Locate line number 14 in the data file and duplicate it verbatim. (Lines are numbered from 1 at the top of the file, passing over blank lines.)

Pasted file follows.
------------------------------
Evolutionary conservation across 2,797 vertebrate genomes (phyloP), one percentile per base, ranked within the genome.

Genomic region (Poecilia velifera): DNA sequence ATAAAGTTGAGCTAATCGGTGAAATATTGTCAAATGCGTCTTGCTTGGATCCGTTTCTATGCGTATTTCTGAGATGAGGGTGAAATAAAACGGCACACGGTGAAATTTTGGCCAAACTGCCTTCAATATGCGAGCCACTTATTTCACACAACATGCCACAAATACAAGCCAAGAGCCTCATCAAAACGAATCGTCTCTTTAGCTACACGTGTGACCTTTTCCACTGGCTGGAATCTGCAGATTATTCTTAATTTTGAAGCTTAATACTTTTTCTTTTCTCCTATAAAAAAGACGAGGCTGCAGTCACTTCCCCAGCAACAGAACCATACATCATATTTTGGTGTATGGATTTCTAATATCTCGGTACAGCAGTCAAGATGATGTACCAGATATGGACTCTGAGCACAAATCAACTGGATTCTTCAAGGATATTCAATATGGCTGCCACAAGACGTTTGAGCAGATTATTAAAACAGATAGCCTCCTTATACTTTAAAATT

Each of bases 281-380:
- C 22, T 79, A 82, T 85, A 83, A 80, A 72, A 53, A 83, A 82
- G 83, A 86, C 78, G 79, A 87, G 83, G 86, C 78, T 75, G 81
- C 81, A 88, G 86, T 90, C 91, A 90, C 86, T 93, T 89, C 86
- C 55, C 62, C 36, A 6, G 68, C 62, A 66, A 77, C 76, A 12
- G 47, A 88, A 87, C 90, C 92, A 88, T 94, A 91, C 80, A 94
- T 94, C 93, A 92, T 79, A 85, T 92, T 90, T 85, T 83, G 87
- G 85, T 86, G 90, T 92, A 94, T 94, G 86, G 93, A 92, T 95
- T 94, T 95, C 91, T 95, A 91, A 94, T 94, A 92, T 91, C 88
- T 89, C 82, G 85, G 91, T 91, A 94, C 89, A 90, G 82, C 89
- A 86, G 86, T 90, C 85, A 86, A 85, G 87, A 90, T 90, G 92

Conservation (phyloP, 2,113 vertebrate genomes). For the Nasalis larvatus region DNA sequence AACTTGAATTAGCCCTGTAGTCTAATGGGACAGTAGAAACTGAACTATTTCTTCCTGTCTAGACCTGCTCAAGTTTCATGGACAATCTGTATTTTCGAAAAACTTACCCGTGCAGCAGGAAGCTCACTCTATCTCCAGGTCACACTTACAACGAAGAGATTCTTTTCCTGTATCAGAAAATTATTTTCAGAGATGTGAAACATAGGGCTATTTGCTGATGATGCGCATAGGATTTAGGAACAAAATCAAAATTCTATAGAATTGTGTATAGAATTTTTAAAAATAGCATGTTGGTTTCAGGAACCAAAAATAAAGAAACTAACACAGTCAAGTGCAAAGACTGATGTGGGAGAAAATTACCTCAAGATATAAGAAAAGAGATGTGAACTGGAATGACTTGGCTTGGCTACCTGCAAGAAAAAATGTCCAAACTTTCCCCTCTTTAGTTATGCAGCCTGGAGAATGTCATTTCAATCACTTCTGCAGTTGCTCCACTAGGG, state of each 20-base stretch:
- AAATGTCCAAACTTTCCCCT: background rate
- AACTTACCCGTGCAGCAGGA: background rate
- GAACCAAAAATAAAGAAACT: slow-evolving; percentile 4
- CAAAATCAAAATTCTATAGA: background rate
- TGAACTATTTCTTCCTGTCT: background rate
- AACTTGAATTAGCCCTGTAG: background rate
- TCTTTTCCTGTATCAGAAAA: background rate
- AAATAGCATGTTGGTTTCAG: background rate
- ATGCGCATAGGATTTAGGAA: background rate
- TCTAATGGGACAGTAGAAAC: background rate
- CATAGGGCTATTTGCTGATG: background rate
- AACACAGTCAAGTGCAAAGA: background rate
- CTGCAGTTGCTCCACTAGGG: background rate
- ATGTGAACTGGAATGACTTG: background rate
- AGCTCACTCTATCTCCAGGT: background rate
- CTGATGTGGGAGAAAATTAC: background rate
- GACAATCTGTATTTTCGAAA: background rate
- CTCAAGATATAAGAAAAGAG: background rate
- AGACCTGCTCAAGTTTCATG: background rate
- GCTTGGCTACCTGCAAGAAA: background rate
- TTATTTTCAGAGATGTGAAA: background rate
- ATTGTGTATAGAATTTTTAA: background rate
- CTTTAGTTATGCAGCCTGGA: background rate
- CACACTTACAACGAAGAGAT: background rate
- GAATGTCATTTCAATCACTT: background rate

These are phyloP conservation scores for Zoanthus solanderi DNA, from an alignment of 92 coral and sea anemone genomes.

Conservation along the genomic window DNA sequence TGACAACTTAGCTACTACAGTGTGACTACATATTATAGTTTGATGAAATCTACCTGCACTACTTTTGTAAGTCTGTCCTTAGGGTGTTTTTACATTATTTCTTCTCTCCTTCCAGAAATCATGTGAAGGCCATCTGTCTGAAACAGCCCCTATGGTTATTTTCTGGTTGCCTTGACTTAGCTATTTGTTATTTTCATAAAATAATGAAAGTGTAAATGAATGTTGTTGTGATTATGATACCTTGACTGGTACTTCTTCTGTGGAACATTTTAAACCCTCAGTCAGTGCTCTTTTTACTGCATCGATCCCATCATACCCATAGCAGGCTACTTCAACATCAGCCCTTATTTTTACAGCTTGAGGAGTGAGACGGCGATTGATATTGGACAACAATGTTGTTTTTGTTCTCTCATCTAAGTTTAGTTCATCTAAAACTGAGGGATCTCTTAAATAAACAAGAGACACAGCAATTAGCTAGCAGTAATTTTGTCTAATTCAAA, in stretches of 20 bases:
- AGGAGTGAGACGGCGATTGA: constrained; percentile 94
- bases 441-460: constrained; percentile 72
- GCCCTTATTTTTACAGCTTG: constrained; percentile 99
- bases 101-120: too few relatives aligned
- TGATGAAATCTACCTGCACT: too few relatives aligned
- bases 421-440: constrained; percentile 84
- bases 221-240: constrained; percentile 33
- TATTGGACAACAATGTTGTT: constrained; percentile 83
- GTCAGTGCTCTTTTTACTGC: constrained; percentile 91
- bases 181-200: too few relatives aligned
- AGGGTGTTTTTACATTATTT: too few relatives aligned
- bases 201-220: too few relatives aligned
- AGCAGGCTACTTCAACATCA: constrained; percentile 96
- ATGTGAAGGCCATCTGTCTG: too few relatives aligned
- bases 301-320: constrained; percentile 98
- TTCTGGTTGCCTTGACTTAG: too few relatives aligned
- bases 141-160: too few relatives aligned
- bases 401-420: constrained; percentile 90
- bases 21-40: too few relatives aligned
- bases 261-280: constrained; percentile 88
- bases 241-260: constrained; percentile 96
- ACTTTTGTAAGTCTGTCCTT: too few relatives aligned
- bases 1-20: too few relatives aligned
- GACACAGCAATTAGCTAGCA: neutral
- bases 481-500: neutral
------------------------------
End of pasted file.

Conservation (phyloP, 2,113 vertebrate genomes). For the Nasalis larvatus region DNA sequence AACTTGAATTAGCCCTGTAGTCTAATGGGACAGTAGAAACTGAACTATTTCTTCCTGTCTAGACCTGCTCAAGTTTCATGGACAATCTGTATTTTCGAAAAACTTACCCGTGCAGCAGGAAGCTCACTCTATCTCCAGGTCACACTTACAACGAAGAGATTCTTTTCCTGTATCAGAAAATTATTTTCAGAGATGTGAAACATAGGGCTATTTGCTGATGATGCGCATAGGATTTAGGAACAAAATCAAAATTCTATAGAATTGTGTATAGAATTTTTAAAAATAGCATGTTGGTTTCAGGAACCAAAAATAAAGAAACTAACACAGTCAAGTGCAAAGACTGATGTGGGAGAAAATTACCTCAAGATATAAGAAAAGAGATGTGAACTGGAATGACTTGGCTTGGCTACCTGCAAGAAAAAATGTCCAAACTTTCCCCTCTTTAGTTATGCAGCCTGGAGAATGTCATTTCAATCACTTCTGCAGTTGCTCCACTAGGG, state of each 20-base stretch: